1) Most of us are capable of producing a little less than twice the force when performing an exercise with both limbs (bilateral) than we can by adding together the weight lifted by each limb independently (unilateral).
For example, if you can perform a leg extension with 25kgs when using one leg at a time, you are able to lift approximately 45kgs when using both legs together.
2) The difference in strength, described above, is known as the “bilateral deficit” and this deficit is typically around 10% in new exercisers.
3) The bilateral deficit is made larger by training unilaterally (one limb at-a-time).
When working with personal training clients, or those using our Online Program, correcting discrepancy in strength between right and left side is a priority. Why? Because I believe you’re less likely to sustain injury if you’re “balanced.” In fact, I would rather you were equally weak than be very strong with your right arm and average with your left arm. There is little research on the subject of strength discrepancy, as it relates to injury. This theory is based on experience and advice.
Research based evidence does exist that being balanced leads to improved sports performance. Researchers in strength and conditioning have been studying the bilateral deficit, and how to augment it, since the term was first coined in 1961 (Henry & Smith). Let’s skim the surface.
Why do we have a strength deficit?
There are a small number of reasons why we have a bilateral deficit and the primary is; task familiarity.
Most of our day-to-day movements are reciprocal. One limb will move independently of the other when walking, running, climbing etc. It makes sense then that we learn new movements more efficiently when exposed to them (or practicing them) one limb at a time. It’s not that we are designed to workout with only one limb at a time, as studies have shown consistently that this bilateral strength deficit decreases over time.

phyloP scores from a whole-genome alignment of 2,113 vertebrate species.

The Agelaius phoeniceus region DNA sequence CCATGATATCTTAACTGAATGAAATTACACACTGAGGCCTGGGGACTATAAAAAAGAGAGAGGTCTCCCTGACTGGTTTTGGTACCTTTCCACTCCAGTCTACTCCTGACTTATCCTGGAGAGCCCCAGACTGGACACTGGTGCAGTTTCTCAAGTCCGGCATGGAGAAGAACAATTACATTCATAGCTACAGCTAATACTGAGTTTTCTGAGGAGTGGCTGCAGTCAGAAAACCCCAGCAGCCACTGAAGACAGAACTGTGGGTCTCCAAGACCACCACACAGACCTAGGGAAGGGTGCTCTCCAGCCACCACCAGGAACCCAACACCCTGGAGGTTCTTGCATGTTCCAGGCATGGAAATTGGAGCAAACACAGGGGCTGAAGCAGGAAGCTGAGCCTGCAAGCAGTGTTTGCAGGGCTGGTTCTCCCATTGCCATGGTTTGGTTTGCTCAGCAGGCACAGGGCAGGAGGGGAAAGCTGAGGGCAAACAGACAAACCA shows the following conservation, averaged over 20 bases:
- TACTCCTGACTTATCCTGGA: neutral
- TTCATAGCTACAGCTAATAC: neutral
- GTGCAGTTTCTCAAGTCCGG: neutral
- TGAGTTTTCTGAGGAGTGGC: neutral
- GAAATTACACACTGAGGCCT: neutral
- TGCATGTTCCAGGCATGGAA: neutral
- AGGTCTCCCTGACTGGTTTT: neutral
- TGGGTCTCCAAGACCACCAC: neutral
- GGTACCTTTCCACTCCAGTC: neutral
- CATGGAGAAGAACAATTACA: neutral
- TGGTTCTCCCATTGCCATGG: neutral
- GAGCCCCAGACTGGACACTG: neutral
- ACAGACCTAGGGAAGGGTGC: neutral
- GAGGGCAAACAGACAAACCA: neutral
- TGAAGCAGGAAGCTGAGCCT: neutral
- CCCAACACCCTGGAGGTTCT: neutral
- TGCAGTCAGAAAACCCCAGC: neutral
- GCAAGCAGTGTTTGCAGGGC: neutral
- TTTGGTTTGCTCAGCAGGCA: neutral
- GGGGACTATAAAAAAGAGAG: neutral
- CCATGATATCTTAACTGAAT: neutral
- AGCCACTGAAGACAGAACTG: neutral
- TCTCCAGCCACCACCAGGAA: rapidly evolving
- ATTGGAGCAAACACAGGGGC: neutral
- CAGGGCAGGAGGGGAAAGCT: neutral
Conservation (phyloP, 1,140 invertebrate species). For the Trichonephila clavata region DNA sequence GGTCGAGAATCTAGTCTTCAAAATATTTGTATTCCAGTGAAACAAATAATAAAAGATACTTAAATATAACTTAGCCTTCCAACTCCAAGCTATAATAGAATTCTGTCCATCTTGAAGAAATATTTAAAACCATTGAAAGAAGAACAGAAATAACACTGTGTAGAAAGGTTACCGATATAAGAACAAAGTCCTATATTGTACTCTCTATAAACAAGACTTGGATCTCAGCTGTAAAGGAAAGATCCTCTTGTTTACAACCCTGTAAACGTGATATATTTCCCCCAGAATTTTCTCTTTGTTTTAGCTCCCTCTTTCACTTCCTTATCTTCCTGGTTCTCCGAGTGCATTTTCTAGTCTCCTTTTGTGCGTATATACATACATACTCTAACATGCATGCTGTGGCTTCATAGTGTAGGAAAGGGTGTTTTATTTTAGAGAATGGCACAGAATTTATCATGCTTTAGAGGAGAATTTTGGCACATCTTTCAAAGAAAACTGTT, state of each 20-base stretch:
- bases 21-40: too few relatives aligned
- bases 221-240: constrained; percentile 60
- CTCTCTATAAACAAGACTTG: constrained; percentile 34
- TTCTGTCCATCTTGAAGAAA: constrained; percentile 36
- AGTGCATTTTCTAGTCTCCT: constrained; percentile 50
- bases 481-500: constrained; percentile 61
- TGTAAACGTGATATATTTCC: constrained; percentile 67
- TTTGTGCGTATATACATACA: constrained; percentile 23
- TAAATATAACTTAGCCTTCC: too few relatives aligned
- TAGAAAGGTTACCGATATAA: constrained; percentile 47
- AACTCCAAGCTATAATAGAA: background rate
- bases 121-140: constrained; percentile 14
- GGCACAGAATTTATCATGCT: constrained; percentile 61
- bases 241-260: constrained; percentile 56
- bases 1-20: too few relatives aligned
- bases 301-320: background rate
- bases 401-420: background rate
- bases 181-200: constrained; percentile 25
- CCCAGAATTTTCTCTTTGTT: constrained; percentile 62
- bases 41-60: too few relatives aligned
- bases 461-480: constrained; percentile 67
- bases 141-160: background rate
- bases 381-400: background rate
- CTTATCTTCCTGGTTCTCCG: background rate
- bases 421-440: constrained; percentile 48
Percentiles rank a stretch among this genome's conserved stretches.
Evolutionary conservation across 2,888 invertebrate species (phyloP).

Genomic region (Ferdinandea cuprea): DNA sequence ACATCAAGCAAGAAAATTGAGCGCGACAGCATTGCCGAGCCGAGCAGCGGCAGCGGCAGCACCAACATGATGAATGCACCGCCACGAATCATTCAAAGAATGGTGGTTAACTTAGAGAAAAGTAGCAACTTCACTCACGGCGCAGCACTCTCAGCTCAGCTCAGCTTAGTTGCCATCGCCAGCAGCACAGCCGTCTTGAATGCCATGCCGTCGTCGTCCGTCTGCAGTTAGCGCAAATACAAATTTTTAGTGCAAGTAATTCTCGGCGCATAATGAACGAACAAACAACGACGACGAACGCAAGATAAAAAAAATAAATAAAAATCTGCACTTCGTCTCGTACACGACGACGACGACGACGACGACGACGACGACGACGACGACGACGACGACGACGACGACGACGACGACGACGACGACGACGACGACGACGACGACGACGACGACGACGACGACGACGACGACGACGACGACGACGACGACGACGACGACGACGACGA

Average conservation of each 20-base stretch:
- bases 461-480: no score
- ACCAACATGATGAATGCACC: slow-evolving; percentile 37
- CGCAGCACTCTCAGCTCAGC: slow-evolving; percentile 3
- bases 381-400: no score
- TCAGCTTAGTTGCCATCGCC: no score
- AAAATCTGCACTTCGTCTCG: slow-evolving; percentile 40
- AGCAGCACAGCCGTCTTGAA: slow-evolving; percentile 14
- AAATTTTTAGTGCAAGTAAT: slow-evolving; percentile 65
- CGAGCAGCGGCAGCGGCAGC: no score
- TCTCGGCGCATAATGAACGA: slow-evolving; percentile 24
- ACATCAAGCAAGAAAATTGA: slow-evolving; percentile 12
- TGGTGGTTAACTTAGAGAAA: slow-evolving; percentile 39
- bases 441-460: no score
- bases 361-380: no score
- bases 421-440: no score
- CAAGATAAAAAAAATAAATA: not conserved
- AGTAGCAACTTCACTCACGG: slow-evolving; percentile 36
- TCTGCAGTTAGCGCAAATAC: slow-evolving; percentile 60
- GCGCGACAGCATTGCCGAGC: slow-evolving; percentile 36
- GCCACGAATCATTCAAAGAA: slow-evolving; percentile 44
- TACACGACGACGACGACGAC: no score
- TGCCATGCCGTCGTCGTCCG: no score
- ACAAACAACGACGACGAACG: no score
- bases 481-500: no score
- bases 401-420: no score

Only one study to date has examined the effect of the bilateral deficit on sports performance, finding that sprinters with a smaller bilateral deficit are able to produce more force ‘off the blocks’ than those with a larger deficit. The more balanced we are (in theory) the more explosive/stronger we are.
Our strength discrepancy between limbs is normal and unavoidable as we develop as humans with a dominant side (for whatever reason). The bilateral strength deficit is always present but can be reduced/improved over time with effective exercise programming. However, one of the goals of your training program should be to reduce discrepancy between right and left side, and reduce your bilateral deficit.
Hard science on this subject is lacking and far from conclusive. However, a number of things are likely and important to consider if training for longevity:
1. Beginners to strength training will likely demonstrate a large strength deficit.
2. Learning new movements might best be done one limb at a time.
3. Balance is never a bad thing. Whilst we do not yet have proof, it’s likely that bringing strength in to balance reduces injury and improves general physical performance.
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